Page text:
The Mental Health Minute

Articles and news about mental health issues

The sky really is falling

There are stories about the budget cutting that is happening right now all across the nation.  This is just one, but this article really lays out the monetary and societal consequences of cutting mental health services in such a way that we all can see the insanity of these cuts.  Mental health has always been the “step-child” when it comes to funding but what I don’t understand is this pervasive thinking that by ignoring and cutting funding for these programs all these consumers will simply vanish.

Mental health and mental illness are simply a part of life.  It’s really down to the wire now.  We have to accept that we will have to help some people because the cost of not doing so is too much to bear.  Does no one see the need to help and support this population?  These are real people with real illnesses who cannot take care of themselves so they become the victims of our society.

Please read this article entirely.  You will need to click over to the original site to finish reading, but I promise the information you will find is worth the action.  I personally have to applaud the associate editors of the Tulsa World for a well-written and well-researched article that states the facts very simply.

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Health care, mental health systems unraveling under budget cuts

by: JULIE DELCOUR & JANET PEARSON Associate Editors
Sunday, May 02, 2010
5/2/2010 5:48:55 AM

Rep. Doug Cox, thanks to his dual roles as an emergency room physician and a state House member, has a pretty good grasp of what lies ahead for the state’s health care infrastructure.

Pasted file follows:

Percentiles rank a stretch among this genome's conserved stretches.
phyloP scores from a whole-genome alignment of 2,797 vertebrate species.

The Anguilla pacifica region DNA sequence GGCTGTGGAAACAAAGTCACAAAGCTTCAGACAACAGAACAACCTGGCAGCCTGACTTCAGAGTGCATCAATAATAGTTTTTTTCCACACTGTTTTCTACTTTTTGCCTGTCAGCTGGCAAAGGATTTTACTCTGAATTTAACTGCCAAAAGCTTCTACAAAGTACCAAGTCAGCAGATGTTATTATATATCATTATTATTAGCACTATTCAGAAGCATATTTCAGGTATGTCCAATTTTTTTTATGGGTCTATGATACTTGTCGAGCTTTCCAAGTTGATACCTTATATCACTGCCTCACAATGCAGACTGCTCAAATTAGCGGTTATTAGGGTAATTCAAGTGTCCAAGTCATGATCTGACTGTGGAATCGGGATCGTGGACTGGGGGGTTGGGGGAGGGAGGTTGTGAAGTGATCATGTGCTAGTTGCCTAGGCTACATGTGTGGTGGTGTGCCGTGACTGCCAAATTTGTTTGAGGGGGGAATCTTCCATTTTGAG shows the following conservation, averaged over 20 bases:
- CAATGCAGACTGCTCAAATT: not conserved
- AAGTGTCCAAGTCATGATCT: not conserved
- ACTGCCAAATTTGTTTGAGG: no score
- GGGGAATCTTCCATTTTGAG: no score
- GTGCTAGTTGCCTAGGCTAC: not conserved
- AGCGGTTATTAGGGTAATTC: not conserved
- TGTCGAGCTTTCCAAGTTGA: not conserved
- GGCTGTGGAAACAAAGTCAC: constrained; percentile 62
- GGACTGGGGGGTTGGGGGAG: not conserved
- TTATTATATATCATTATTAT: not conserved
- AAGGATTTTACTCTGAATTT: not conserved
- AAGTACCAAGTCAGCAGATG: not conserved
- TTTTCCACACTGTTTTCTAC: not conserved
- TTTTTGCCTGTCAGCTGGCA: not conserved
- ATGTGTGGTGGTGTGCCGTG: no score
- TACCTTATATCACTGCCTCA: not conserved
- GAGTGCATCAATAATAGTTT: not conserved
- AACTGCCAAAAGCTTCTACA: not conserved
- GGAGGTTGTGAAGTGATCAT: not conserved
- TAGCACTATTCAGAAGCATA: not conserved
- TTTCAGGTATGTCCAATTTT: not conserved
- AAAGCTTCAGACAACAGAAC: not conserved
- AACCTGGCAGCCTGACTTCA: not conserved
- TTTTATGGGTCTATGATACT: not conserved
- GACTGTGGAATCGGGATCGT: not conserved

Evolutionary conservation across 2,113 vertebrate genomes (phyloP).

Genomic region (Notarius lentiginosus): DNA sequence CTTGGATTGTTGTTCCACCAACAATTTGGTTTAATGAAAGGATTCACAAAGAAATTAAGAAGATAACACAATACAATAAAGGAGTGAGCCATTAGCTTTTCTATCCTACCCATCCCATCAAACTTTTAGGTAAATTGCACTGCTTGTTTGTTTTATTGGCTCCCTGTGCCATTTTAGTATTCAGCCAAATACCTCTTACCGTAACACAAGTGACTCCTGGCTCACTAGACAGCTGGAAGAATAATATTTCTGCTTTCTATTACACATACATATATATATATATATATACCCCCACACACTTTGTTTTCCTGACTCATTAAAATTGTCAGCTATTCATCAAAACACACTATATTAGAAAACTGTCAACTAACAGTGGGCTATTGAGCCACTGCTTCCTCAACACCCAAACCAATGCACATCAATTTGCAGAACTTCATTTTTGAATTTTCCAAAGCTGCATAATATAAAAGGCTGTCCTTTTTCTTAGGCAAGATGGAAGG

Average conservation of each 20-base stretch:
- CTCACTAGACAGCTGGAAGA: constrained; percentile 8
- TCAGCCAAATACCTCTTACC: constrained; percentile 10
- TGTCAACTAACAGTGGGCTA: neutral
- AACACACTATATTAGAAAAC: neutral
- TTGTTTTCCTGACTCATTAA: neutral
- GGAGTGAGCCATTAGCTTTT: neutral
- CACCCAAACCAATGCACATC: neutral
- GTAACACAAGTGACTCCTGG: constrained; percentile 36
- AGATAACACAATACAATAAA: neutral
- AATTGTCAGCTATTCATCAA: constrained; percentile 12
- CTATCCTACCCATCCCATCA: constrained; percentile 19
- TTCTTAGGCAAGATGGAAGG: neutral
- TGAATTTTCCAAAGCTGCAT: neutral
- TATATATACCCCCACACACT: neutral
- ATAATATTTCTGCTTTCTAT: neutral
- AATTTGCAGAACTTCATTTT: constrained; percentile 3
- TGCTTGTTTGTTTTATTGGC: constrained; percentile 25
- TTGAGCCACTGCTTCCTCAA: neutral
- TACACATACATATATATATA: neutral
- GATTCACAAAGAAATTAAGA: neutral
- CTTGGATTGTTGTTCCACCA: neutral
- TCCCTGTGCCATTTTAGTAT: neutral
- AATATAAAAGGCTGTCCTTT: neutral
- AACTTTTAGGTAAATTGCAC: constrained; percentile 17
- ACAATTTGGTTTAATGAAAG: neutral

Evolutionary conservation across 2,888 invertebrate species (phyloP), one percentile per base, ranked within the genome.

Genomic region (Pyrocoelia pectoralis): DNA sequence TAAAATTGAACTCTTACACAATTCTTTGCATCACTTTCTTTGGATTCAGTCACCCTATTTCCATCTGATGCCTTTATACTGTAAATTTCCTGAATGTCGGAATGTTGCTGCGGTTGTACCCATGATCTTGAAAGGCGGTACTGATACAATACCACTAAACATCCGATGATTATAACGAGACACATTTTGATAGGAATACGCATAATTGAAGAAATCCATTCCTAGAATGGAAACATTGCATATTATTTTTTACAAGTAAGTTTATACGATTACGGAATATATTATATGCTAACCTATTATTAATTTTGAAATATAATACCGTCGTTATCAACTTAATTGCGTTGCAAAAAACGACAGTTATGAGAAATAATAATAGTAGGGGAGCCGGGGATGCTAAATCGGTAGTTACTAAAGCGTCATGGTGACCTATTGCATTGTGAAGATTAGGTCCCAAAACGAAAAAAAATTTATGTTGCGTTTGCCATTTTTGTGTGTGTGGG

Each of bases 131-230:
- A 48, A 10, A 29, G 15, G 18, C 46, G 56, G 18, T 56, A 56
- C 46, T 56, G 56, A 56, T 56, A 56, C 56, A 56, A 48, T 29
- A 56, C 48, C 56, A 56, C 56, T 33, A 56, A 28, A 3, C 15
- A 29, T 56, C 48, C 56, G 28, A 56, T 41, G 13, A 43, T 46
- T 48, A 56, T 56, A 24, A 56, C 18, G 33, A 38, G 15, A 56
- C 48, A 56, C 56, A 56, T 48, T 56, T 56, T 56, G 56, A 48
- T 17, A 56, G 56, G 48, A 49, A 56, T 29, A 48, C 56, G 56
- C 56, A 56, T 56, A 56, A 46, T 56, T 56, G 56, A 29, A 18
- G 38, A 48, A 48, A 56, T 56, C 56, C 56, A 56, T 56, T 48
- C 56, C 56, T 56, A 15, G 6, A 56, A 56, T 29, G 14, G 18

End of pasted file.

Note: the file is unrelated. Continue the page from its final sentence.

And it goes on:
“I’m worried we’re going to see a collapse in the health care safety net,” the Grove Republican said in a recent interview.

Mike Brose, director of the Mental Health Association in Tulsa, also has a keen sense of what’s in store. “We’re petrified. All we’ve built and done is unraveling before our eyes. … We’re basically looking at the catastrophic unraveling of the mental health infrastructure.”

Hyperbole about the consequences is not out of the question when budget cuts are anticipated. In the news business, we call it the Washington Monument Syndrome. What happens is revenues dwindle, budgets face shrinkage, and some bureaucrats announce that the only solution is to shut down the Washington Monument. That tends to get people’s attention and the revenue problems miraculously get resolved.

That’s not at all what’s happening in Oklahoma these days. In fact, hundreds, perhaps thousands of lives literally are at stake, as is the fragile health care delivery system that has just recently made notable, necessary strides.

Razor-thin margins

“The way it’s going to play out is this: The first thing that’s going to go down is nursing homes, because they operate on such a razor-thin margin,” said Cox, who is chairman of the House appropriations subcommittee on public health.

“The second thing will be doctors will start refusing to see Medicaid patients,” he continued. Anticipated double-digit cuts in Medicaid reimbursements will make it economically unfeasible for many physicians to continue to treat Medicaid patients.

What will follow will be a “snowball” effect, explained Cox: a slow but sure collapse of segments of the state’s entire health care delivery system, one after another, brought about by their inter-relationships with each other and with funding sources.

There’s even been talk among state health care leaders of doing away with the state Medicaid system, which taps federal and state sources to provide health care and mental health services to needy seniors, children, pregnant women and blind and disabled Oklahomans.

The Oklahoma Health Care Authority already has had to make significant cuts in services over the past fiscal year and now is looking at even greater cuts. Cox explained that if the agency cuts out all optional services, it still would be necessary to enact severe cuts elsewhere.

And what’s optional in the view of the federal government may be life-saving for some: Optional Medicaid…

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May 2, 2010 - Posted by | Mental Health | , , , , , , , ,

1 Comment »

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